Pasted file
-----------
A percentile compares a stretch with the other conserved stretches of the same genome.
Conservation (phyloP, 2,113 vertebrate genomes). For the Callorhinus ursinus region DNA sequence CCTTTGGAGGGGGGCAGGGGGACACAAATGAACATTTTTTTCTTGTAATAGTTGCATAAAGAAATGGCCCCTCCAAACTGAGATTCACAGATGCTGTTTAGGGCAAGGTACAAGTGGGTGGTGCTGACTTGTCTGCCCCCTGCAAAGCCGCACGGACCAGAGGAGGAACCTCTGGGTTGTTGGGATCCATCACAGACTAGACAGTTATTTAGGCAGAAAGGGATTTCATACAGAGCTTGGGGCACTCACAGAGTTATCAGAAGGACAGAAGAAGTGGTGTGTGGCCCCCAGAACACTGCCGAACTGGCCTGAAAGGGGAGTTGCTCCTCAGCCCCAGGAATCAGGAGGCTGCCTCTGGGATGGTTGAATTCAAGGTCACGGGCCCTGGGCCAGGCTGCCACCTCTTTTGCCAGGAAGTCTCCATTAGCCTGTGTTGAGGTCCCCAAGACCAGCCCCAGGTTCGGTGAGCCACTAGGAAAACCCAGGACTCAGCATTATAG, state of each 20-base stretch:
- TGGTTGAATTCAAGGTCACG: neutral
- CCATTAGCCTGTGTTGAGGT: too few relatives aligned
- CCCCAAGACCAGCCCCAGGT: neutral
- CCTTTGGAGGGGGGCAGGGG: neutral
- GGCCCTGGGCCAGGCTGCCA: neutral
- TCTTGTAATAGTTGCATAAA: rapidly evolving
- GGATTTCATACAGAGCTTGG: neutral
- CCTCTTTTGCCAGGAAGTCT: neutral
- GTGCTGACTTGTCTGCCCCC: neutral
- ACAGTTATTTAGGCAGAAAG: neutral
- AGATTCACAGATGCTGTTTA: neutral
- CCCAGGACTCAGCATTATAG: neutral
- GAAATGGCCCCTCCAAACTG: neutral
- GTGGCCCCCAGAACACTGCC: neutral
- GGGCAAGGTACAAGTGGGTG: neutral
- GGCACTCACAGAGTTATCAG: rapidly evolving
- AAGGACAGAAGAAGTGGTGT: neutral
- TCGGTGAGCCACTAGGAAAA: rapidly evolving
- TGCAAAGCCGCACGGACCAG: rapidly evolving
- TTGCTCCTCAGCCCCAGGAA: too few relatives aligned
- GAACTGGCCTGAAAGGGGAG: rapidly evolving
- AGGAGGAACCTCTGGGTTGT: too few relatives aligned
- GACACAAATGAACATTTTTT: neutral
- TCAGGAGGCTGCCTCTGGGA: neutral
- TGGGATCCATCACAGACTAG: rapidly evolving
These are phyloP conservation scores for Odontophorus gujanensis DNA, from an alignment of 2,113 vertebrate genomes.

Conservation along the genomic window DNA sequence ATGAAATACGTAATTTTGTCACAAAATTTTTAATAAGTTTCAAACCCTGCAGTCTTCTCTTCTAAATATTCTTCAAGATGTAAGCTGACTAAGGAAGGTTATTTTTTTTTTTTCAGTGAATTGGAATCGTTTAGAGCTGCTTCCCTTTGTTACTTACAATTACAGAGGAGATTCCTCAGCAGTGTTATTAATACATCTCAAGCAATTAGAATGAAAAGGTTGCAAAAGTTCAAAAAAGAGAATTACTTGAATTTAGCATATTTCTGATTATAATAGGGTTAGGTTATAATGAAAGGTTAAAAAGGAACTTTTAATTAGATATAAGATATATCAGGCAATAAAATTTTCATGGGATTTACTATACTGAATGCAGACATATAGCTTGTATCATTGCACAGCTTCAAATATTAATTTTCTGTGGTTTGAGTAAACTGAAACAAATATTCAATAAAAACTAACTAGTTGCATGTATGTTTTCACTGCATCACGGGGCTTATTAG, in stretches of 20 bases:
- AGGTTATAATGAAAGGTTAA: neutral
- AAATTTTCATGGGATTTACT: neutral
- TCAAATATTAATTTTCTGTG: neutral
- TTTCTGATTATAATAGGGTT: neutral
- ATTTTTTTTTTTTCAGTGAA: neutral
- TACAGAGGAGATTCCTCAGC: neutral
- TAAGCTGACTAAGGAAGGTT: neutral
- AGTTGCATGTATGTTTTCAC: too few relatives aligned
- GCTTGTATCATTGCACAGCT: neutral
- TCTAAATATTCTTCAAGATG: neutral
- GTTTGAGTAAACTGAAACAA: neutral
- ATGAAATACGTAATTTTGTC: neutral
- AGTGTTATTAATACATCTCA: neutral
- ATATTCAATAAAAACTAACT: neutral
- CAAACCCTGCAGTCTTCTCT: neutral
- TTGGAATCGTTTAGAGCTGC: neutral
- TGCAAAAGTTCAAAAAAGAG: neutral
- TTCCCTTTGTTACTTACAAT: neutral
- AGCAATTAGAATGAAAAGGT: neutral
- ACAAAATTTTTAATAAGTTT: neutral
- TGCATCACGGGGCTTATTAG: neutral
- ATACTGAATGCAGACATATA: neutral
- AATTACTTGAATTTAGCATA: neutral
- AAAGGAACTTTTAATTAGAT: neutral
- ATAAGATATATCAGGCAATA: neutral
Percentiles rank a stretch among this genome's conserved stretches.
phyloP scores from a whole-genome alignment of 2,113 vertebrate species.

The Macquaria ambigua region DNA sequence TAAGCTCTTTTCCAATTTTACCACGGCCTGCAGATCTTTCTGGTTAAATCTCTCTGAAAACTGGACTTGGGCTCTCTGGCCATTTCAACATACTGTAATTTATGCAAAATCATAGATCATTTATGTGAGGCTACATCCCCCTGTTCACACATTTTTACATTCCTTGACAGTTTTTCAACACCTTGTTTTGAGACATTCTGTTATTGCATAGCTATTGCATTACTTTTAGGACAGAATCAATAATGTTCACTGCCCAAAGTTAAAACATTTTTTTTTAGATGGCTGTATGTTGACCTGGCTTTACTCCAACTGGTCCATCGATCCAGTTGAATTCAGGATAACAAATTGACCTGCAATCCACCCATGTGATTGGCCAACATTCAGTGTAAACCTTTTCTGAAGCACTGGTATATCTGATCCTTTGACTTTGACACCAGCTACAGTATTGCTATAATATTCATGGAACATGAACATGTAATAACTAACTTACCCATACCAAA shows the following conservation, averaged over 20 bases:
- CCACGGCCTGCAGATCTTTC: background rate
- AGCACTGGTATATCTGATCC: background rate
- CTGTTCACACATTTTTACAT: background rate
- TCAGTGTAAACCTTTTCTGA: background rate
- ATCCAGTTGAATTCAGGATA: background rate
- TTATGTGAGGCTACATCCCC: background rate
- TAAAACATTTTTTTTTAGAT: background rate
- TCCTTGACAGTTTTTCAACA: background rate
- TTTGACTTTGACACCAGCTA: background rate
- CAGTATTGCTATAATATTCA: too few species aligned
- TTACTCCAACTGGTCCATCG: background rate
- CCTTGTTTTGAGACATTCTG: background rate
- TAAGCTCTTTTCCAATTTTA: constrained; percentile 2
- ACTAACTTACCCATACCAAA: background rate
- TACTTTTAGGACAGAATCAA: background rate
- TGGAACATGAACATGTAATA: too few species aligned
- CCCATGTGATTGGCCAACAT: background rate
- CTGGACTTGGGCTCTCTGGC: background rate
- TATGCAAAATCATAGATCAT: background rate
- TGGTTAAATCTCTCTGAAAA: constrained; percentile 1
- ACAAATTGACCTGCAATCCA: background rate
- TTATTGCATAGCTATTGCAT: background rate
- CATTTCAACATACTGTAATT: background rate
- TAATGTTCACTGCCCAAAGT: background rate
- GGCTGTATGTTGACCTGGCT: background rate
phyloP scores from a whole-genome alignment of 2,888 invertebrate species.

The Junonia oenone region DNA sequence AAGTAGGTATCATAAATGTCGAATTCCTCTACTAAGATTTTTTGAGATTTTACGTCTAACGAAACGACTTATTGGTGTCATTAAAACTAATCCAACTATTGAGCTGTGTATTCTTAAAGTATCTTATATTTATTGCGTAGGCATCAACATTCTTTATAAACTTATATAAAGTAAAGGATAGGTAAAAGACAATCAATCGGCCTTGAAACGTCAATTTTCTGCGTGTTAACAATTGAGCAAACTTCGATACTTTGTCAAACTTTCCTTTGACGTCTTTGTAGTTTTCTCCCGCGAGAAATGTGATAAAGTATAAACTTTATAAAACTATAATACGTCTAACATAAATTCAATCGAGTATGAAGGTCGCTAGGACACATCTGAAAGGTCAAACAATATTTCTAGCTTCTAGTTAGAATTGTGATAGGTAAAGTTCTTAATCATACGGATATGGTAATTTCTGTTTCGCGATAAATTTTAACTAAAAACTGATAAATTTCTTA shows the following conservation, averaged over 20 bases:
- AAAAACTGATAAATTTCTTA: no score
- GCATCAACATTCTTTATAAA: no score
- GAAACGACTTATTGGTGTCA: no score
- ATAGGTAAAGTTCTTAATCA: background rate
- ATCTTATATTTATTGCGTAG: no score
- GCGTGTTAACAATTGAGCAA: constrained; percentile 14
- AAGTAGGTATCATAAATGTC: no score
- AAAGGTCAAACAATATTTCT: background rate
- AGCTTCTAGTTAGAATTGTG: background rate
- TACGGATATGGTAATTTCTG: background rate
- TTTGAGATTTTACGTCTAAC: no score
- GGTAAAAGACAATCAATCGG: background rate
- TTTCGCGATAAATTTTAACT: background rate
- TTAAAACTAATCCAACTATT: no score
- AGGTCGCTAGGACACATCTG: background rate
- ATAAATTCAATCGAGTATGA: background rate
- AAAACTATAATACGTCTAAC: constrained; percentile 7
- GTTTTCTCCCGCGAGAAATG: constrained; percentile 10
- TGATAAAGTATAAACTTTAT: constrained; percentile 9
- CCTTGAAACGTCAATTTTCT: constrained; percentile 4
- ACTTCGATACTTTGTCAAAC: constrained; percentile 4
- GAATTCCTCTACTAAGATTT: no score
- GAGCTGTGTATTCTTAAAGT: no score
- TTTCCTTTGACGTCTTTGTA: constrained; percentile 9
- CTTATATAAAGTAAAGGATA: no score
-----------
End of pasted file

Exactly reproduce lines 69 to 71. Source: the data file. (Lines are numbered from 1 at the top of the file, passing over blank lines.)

- CCTTGTTTTGAGACATTCTG: background rate
- TAAGCTCTTTTCCAATTTTA: constrained; percentile 2
- ACTAACTTACCCATACCAAA: background rate